The film’s historical context is also remarkably fascinating. It came just as the MPAA was about to create its rating system, but was released exactly one month before the MPAA’s ratings went into effect on November 1st. It played various theaters as part of a double bill with the latest sci-fi creature feature that the kids loved. Schlocky science fiction had been the staple of the Saturday afternoon matinee, and children enjoyed screaming in mock horror as bizarre creatures wreaked havoc. But then this film played, and the kids grew more quiet as the film’s violence began to take hold. Culminating in a violent trowel stabbing of a parent by a child, the film probably scarred a generation of children. (Read Roger Ebert’s first hand reminisces of the event here.)
There had rarely been this level of darkness, of violence, of hopelessness, onscreen before. This was a new kind of horror film, a scary kind of horror film. The genre’s landscape was changed forever. Night of the Living Dead is more remarkable for its cultural effects than it is for its technical prowess, but this does not hinder its impact. The film’s flaws just make it more difficult for modern viewers to appreciate the profound change that it brought to the movie industry. Even a long-time fan of the film will immediately notice some choppy editing toward the beginning of the film, and it is hard to ignore the overt swelling of the stock music that the filmmakers were able to purchase on the cheap. But the atmosphere eventually settles in, and Romero’s deep shadows overwhelm everything else. The zombies don’t stop harassing the small group of survivors as they protect their tiny spit of land, and suddenly any concerns with the production are lost.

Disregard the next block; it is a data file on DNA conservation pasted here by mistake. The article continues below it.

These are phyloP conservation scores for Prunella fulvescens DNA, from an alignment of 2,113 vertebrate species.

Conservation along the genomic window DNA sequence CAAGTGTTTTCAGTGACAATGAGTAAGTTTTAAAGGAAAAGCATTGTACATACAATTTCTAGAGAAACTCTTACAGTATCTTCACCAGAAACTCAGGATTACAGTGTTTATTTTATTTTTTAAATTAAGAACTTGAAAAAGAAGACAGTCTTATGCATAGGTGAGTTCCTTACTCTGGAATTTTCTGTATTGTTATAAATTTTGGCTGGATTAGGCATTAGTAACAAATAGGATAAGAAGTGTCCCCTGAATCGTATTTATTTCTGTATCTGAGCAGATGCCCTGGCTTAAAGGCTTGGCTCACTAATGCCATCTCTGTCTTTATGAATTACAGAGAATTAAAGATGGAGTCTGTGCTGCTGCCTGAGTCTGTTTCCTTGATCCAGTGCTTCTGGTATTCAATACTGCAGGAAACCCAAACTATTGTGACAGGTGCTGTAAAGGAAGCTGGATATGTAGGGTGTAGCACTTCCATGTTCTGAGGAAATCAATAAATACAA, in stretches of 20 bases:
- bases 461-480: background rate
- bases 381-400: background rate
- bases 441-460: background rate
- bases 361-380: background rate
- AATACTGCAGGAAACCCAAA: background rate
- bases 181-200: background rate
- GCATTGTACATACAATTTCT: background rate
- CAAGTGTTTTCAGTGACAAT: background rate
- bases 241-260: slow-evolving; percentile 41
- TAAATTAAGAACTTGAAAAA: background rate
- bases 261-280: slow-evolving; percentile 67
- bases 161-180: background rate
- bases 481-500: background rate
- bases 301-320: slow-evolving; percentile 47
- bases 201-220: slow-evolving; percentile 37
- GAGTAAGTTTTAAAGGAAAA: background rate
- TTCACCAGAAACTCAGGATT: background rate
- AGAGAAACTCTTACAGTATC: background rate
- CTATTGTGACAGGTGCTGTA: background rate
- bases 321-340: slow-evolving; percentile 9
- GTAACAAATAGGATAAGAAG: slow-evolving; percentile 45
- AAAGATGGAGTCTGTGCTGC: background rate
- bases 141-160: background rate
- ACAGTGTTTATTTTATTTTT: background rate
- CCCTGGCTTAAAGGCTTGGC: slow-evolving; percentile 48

Night of the Living Dead is remarkable both for its examination of the basic human condition and for its powerful position in film history, not to mention its incredible racial relevance in a nation undergoing a painful Civil Rights movement. Any of these topics could provide material for an entire book, but it would be a mistake to forget the simple, visceral terror that the movie creates. Rarely has a horror film been simultaneously so frightening, so disturbing, and so groundbreaking.